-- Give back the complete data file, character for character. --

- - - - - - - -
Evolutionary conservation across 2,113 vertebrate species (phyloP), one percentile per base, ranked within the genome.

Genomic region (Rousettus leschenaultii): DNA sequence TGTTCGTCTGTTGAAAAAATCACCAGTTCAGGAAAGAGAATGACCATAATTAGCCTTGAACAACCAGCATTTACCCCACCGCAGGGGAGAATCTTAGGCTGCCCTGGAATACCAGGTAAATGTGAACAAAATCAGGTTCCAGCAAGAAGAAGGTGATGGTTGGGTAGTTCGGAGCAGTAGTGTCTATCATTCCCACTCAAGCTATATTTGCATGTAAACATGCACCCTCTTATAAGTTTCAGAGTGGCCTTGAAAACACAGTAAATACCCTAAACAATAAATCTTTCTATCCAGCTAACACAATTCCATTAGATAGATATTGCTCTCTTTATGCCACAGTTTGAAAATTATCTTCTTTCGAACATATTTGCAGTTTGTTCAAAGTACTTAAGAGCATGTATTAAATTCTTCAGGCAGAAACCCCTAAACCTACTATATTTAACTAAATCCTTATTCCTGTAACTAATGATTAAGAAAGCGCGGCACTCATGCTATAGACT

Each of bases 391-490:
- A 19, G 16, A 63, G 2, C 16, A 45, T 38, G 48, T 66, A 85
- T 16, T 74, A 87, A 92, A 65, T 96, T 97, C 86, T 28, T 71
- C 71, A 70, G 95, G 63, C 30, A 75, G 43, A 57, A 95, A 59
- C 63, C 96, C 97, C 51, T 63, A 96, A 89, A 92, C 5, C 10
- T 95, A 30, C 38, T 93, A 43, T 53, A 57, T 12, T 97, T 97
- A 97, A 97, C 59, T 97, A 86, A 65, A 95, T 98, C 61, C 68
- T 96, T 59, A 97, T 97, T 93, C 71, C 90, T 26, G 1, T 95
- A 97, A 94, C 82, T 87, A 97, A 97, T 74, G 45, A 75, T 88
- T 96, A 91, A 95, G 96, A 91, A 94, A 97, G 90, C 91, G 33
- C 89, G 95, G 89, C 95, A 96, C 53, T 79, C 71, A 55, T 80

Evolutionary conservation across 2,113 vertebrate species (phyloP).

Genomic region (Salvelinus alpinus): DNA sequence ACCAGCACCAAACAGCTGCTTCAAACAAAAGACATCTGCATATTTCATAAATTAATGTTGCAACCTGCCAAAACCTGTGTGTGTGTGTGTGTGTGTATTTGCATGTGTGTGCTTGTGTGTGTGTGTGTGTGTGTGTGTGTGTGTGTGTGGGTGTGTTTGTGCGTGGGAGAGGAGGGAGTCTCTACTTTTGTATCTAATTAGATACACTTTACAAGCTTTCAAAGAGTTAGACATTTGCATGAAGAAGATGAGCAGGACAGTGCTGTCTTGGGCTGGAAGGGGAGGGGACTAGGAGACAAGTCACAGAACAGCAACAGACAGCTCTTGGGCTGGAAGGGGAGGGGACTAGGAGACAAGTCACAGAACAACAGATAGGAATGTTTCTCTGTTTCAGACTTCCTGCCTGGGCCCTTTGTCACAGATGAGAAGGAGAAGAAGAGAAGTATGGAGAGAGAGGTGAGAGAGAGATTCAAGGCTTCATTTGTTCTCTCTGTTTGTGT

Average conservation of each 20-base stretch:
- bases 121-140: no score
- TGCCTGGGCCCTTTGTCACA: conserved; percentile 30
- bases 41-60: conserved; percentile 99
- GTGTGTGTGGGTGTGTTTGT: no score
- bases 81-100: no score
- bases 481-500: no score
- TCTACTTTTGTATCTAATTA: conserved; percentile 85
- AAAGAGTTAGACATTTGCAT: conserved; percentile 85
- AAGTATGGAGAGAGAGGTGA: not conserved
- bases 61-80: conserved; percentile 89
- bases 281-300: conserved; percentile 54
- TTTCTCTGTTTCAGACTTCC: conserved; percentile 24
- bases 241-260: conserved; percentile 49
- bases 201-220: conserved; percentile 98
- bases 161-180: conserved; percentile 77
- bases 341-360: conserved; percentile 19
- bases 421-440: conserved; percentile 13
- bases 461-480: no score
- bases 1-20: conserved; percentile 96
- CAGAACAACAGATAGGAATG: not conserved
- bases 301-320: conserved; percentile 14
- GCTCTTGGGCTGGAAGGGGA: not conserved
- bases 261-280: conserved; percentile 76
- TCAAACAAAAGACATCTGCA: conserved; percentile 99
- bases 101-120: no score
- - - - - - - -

Evolutionary conservation across 2,113 vertebrate species (phyloP), one percentile per base, ranked within the genome.

Genomic region (Rousettus leschenaultii): DNA sequence TGTTCGTCTGTTGAAAAAATCACCAGTTCAGGAAAGAGAATGACCATAATTAGCCTTGAACAACCAGCATTTACCCCACCGCAGGGGAGAATCTTAGGCTGCCCTGGAATACCAGGTAAATGTGAACAAAATCAGGTTCCAGCAAGAAGAAGGTGATGGTTGGGTAGTTCGGAGCAGTAGTGTCTATCATTCCCACTCAAGCTATATTTGCATGTAAACATGCACCCTCTTATAAGTTTCAGAGTGGCCTTGAAAACACAGTAAATACCCTAAACAATAAATCTTTCTATCCAGCTAACACAATTCCATTAGATAGATATTGCTCTCTTTATGCCACAGTTTGAAAATTATCTTCTTTCGAACATATTTGCAGTTTGTTCAAAGTACTTAAGAGCATGTATTAAATTCTTCAGGCAGAAACCCCTAAACCTACTATATTTAACTAAATCCTTATTCCTGTAACTAATGATTAAGAAAGCGCGGCACTCATGCTATAGACT

Each of bases 391-490:
- A 19, G 16, A 63, G 2, C 16, A 45, T 38, G 48, T 66, A 85
- T 16, T 74, A 87, A 92, A 65, T 96, T 97, C 86, T 28, T 71
- C 71, A 70, G 95, G 63, C 30, A 75, G 43, A 57, A 95, A 59
- C 63, C 96, C 97, C 51, T 63, A 96, A 89, A 92, C 5, C 10
- T 95, A 30, C 38, T 93, A 43, T 53, A 57, T 12, T 97, T 97
- A 97, A 97, C 59, T 97, A 86, A 65, A 95, T 98, C 61, C 68
- T 96, T 59, A 97, T 97, T 93, C 71, C 90, T 26, G 1, T 95
- A 97, A 94, C 82, T 87, A 97, A 97, T 74, G 45, A 75, T 88
- T 96, A 91, A 95, G 96, A 91, A 94, A 97, G 90, C 91, G 33
- C 89, G 95, G 89, C 95, A 96, C 53, T 79, C 71, A 55, T 80

Evolutionary conservation across 2,113 vertebrate species (phyloP).

Genomic region (Salvelinus alpinus): DNA sequence ACCAGCACCAAACAGCTGCTTCAAACAAAAGACATCTGCATATTTCATAAATTAATGTTGCAACCTGCCAAAACCTGTGTGTGTGTGTGTGTGTGTATTTGCATGTGTGTGCTTGTGTGTGTGTGTGTGTGTGTGTGTGTGTGTGTGTGGGTGTGTTTGTGCGTGGGAGAGGAGGGAGTCTCTACTTTTGTATCTAATTAGATACACTTTACAAGCTTTCAAAGAGTTAGACATTTGCATGAAGAAGATGAGCAGGACAGTGCTGTCTTGGGCTGGAAGGGGAGGGGACTAGGAGACAAGTCACAGAACAGCAACAGACAGCTCTTGGGCTGGAAGGGGAGGGGACTAGGAGACAAGTCACAGAACAACAGATAGGAATGTTTCTCTGTTTCAGACTTCCTGCCTGGGCCCTTTGTCACAGATGAGAAGGAGAAGAAGAGAAGTATGGAGAGAGAGGTGAGAGAGAGATTCAAGGCTTCATTTGTTCTCTCTGTTTGTGT

Average conservation of each 20-base stretch:
- bases 121-140: no score
- TGCCTGGGCCCTTTGTCACA: conserved; percentile 30
- bases 41-60: conserved; percentile 99
- GTGTGTGTGGGTGTGTTTGT: no score
- bases 81-100: no score
- bases 481-500: no score
- TCTACTTTTGTATCTAATTA: conserved; percentile 85
- AAAGAGTTAGACATTTGCAT: conserved; percentile 85
- AAGTATGGAGAGAGAGGTGA: not conserved
- bases 61-80: conserved; percentile 89
- bases 281-300: conserved; percentile 54
- TTTCTCTGTTTCAGACTTCC: conserved; percentile 24
- bases 241-260: conserved; percentile 49
- bases 201-220: conserved; percentile 98
- bases 161-180: conserved; percentile 77
- bases 341-360: conserved; percentile 19
- bases 421-440: conserved; percentile 13
- bases 461-480: no score
- bases 1-20: conserved; percentile 96
- CAGAACAACAGATAGGAATG: not conserved
- bases 301-320: conserved; percentile 14
- GCTCTTGGGCTGGAAGGGGA: not conserved
- bases 261-280: conserved; percentile 76
- TCAAACAAAAGACATCTGCA: conserved; percentile 99
- bases 101-120: no score